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  • Ben Lucas

God's Creative Love

Ben Lucas writes about New Year's resolutions, and as he does he encourages us to rejoice and remember that it's all about God's grace.

I don’t know whether you are a New Year’s resolution person but many of us are. The magazine shelves at this time of year attest to the fact. Women’s health offers, “Get fit, 28 days!”[1] Psychologies magazine will help you, “Discover your mantra.”[2] And Homebuilding and Renovating will teach you “how to create a healthy home.”[3]


It may not be that your mind turns to fitness, psychology, or home improvements. For many of us, whether we consider it a resolution or not, it’s a time of year in which we start a new Bible reading plan, or a new program of reading. Both are certainly true for me. As well as starting a new Bible reading plan, I hope to deepen my acquaintance with Luther.


As I set out this year with Luther by my side, he is already bringing me back to the gospel. Already brought me back to the fact that we live from grace to grace. Grace, beginning and end. In thesis twenty-eight of the Heidelberg Disputation he writes, “The love of God does not find, but creates, that which is pleasing to it. The love of man comes into being through that which is pleasing to it.”[4]


You might want to go back and read that again. What a truth to start the year. God’s love creates that which is pleasing to it. Or, as the Jesus Storybook Bible puts it after God had made everything, “they were lovely because he loved them.”[5] Our God, revealed in the face of Jesus Christ, does not love us in response to anything in us. Rather, he loved us despite what was in us. “God shows his love for us in that while we were still sinners, Christ died for us” (Romans 5:9).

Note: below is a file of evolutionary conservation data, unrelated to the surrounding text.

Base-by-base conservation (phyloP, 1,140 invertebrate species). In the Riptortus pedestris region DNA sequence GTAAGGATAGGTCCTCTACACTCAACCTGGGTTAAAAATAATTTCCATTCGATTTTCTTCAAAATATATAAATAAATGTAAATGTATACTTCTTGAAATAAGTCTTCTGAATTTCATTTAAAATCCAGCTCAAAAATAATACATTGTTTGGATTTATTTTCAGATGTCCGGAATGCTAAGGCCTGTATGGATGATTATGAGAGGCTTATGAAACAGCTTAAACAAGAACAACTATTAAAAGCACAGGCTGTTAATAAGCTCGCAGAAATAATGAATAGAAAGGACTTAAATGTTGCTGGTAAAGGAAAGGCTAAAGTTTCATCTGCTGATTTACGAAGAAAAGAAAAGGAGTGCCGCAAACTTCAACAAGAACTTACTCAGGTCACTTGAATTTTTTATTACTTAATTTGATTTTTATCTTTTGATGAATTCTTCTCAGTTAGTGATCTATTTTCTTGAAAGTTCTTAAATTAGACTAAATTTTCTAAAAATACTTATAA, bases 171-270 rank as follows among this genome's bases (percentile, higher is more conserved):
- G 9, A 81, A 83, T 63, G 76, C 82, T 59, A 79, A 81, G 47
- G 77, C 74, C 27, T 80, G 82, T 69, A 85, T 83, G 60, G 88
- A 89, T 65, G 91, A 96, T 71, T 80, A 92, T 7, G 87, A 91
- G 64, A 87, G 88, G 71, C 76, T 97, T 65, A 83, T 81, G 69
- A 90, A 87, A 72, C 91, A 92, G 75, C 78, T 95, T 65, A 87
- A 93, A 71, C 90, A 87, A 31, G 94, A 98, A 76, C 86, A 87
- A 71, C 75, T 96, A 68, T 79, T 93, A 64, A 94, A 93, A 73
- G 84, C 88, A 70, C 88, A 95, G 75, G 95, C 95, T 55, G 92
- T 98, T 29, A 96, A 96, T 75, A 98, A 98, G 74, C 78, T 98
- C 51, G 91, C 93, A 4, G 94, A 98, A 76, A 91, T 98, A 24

Being dead in sin (Ephesians 2:1), and since dead things do not act, we were unable to produce anything loveable. And so, if we cannot produce it, God does. “The love of God does not find, but creates, that which is pleasing to it.”


This is probably not new to many readers. But how we need to be drawn back to the gospel. If we are honest, how many of us have begun in grace. But ended in works? How often have we trumpeted justification by faith. Followed by sanctification by works?


Certainly, self-examination and discipline are called for. But we must never forget that if anything is to be pleasing to God, he is the one who created it. Growth in godliness does not go outside in. We do not bear truly good fruit by practising external righteousness. We bear truly good fruit through regeneration.


So, as you start this year, start it in grace from beginning to end. Certainly, the God who called forth the moon and stars from nothing will call forth good fruit from our lives. But it is always and only him who calls it forth.


Footnotes: [1 ] [2] [3]

[4] Martin Luther, Luther’s Works. Volume 31. Career of the Reformer I, ed. by Harold J. Grimm and Helmut T. Lehman (Philadelphia: Fortress Press, 1957), p. 57.

[5] Sally Lloyd-jones, Jesus Storybook Bible (Zondervan, 2012), p. 25.


Benjamin Lucas trained at Wycliffe Hall, Oxford and has an MA in Theology with the University of Wales. He is married to Emily and they have three children. He is the Associate Vicar at All Saints' Lindfield.

Views expressed in blogs published by the Latimer Trust are those of the authors and do not necessarily represent the official position of the Latimer Trust.



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